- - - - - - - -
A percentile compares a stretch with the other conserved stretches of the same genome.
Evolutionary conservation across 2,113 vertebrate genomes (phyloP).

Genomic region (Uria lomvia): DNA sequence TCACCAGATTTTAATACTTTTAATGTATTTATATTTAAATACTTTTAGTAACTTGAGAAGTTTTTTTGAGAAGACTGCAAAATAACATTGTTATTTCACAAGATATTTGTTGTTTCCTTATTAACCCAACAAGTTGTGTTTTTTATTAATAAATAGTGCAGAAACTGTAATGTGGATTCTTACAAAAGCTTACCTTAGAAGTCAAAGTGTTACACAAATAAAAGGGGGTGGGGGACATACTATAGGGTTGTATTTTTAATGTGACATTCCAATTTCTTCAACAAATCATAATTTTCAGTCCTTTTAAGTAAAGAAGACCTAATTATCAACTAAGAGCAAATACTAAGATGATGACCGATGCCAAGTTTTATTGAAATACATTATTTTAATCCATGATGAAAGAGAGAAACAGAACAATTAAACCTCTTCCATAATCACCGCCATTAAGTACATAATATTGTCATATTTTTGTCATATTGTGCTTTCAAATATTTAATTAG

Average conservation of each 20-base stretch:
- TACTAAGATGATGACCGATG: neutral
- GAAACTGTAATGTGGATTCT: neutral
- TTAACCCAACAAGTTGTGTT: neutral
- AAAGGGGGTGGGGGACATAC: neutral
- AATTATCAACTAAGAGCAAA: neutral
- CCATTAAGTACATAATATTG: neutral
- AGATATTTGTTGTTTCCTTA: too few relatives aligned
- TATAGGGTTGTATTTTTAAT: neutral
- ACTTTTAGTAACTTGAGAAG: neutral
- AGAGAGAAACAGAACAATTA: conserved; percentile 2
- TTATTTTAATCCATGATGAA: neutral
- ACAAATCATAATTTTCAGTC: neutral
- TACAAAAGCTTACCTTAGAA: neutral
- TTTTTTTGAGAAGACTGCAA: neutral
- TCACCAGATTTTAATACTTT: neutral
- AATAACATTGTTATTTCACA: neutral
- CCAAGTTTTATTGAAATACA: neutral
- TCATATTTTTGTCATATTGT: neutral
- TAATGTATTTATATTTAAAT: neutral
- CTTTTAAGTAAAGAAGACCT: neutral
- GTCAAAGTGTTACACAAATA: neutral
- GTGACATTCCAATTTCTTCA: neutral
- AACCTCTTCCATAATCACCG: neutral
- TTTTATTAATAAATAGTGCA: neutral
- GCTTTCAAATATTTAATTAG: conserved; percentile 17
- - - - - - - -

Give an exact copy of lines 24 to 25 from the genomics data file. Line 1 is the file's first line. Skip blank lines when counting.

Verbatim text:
- CTTTTAAGTAAAGAAGACCT: neutral
- GTCAAAGTGTTACACAAATA: neutral